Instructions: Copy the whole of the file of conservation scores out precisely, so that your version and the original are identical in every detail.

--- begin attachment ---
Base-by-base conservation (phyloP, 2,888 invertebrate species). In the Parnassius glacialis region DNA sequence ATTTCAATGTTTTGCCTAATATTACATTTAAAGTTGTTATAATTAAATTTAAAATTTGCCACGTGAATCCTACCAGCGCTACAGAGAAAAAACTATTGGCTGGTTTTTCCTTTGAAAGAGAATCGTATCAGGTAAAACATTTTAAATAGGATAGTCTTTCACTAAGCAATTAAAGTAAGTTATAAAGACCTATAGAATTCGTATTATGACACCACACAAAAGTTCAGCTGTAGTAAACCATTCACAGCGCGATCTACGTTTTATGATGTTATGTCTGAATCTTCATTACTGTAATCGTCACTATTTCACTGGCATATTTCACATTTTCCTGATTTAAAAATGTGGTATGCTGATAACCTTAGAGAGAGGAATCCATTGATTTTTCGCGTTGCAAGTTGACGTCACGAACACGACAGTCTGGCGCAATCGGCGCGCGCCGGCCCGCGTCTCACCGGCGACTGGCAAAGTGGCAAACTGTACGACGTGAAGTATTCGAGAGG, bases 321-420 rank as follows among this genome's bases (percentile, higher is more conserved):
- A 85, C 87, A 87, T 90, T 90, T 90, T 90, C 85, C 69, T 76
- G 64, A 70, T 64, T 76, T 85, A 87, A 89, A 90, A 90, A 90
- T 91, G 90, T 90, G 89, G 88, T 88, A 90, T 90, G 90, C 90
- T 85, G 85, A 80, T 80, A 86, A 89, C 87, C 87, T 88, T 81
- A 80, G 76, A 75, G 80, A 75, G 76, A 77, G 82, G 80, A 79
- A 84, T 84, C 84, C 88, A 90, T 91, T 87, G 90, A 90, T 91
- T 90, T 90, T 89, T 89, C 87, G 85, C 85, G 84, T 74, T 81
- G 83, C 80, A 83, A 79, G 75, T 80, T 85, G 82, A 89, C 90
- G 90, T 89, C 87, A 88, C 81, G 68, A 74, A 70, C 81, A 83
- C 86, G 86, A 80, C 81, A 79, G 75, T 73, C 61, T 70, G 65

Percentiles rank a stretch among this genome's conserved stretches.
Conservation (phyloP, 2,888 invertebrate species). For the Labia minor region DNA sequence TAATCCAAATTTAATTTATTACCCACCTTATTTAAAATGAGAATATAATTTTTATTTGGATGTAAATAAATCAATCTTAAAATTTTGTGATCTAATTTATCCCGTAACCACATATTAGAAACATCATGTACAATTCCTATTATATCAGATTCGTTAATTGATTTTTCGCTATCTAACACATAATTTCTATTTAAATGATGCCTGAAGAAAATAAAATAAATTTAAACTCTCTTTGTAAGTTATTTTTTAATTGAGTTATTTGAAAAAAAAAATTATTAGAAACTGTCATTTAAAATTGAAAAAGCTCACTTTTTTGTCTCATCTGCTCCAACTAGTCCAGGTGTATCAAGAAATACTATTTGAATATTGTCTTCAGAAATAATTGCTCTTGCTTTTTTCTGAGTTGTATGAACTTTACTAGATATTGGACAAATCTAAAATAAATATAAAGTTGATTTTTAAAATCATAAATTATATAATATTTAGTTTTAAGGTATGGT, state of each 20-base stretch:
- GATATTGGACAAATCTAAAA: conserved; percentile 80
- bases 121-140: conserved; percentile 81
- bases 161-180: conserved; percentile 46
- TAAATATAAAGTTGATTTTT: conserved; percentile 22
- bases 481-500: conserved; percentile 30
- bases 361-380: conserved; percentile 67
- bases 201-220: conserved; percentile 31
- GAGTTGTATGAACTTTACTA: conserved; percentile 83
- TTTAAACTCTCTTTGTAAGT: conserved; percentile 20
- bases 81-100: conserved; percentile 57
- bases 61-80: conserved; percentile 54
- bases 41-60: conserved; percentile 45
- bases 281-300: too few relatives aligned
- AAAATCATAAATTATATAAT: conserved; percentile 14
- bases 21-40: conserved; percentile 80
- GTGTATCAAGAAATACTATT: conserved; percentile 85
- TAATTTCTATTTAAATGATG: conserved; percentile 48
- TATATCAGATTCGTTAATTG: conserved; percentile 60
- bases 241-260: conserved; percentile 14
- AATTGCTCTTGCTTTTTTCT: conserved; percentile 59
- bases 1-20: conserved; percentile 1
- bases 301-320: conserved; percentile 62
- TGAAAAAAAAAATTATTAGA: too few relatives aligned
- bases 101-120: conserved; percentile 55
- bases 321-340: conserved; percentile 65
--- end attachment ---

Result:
Base-by-base conservation (phyloP, 2,888 invertebrate species). In the Parnassius glacialis region DNA sequence ATTTCAATGTTTTGCCTAATATTACATTTAAAGTTGTTATAATTAAATTTAAAATTTGCCACGTGAATCCTACCAGCGCTACAGAGAAAAAACTATTGGCTGGTTTTTCCTTTGAAAGAGAATCGTATCAGGTAAAACATTTTAAATAGGATAGTCTTTCACTAAGCAATTAAAGTAAGTTATAAAGACCTATAGAATTCGTATTATGACACCACACAAAAGTTCAGCTGTAGTAAACCATTCACAGCGCGATCTACGTTTTATGATGTTATGTCTGAATCTTCATTACTGTAATCGTCACTATTTCACTGGCATATTTCACATTTTCCTGATTTAAAAATGTGGTATGCTGATAACCTTAGAGAGAGGAATCCATTGATTTTTCGCGTTGCAAGTTGACGTCACGAACACGACAGTCTGGCGCAATCGGCGCGCGCCGGCCCGCGTCTCACCGGCGACTGGCAAAGTGGCAAACTGTACGACGTGAAGTATTCGAGAGG, bases 321-420 rank as follows among this genome's bases (percentile, higher is more conserved):
- A 85, C 87, A 87, T 90, T 90, T 90, T 90, C 85, C 69, T 76
- G 64, A 70, T 64, T 76, T 85, A 87, A 89, A 90, A 90, A 90
- T 91, G 90, T 90, G 89, G 88, T 88, A 90, T 90, G 90, C 90
- T 85, G 85, A 80, T 80, A 86, A 89, C 87, C 87, T 88, T 81
- A 80, G 76, A 75, G 80, A 75, G 76, A 77, G 82, G 80, A 79
- A 84, T 84, C 84, C 88, A 90, T 91, T 87, G 90, A 90, T 91
- T 90, T 90, T 89, T 89, C 87, G 85, C 85, G 84, T 74, T 81
- G 83, C 80, A 83, A 79, G 75, T 80, T 85, G 82, A 89, C 90
- G 90, T 89, C 87, A 88, C 81, G 68, A 74, A 70, C 81, A 83
- C 86, G 86, A 80, C 81, A 79, G 75, T 73, C 61, T 70, G 65

Percentiles rank a stretch among this genome's conserved stretches.
Conservation (phyloP, 2,888 invertebrate species). For the Labia minor region DNA sequence TAATCCAAATTTAATTTATTACCCACCTTATTTAAAATGAGAATATAATTTTTATTTGGATGTAAATAAATCAATCTTAAAATTTTGTGATCTAATTTATCCCGTAACCACATATTAGAAACATCATGTACAATTCCTATTATATCAGATTCGTTAATTGATTTTTCGCTATCTAACACATAATTTCTATTTAAATGATGCCTGAAGAAAATAAAATAAATTTAAACTCTCTTTGTAAGTTATTTTTTAATTGAGTTATTTGAAAAAAAAAATTATTAGAAACTGTCATTTAAAATTGAAAAAGCTCACTTTTTTGTCTCATCTGCTCCAACTAGTCCAGGTGTATCAAGAAATACTATTTGAATATTGTCTTCAGAAATAATTGCTCTTGCTTTTTTCTGAGTTGTATGAACTTTACTAGATATTGGACAAATCTAAAATAAATATAAAGTTGATTTTTAAAATCATAAATTATATAATATTTAGTTTTAAGGTATGGT, state of each 20-base stretch:
- GATATTGGACAAATCTAAAA: conserved; percentile 80
- bases 121-140: conserved; percentile 81
- bases 161-180: conserved; percentile 46
- TAAATATAAAGTTGATTTTT: conserved; percentile 22
- bases 481-500: conserved; percentile 30
- bases 361-380: conserved; percentile 67
- bases 201-220: conserved; percentile 31
- GAGTTGTATGAACTTTACTA: conserved; percentile 83
- TTTAAACTCTCTTTGTAAGT: conserved; percentile 20
- bases 81-100: conserved; percentile 57
- bases 61-80: conserved; percentile 54
- bases 41-60: conserved; percentile 45
- bases 281-300: too few relatives aligned
- AAAATCATAAATTATATAAT: conserved; percentile 14
- bases 21-40: conserved; percentile 80
- GTGTATCAAGAAATACTATT: conserved; percentile 85
- TAATTTCTATTTAAATGATG: conserved; percentile 48
- TATATCAGATTCGTTAATTG: conserved; percentile 60
- bases 241-260: conserved; percentile 14
- AATTGCTCTTGCTTTTTTCT: conserved; percentile 59
- bases 1-20: conserved; percentile 1
- bases 301-320: conserved; percentile 62
- TGAAAAAAAAAATTATTAGA: too few relatives aligned
- bases 101-120: conserved; percentile 55
- bases 321-340: conserved; percentile 65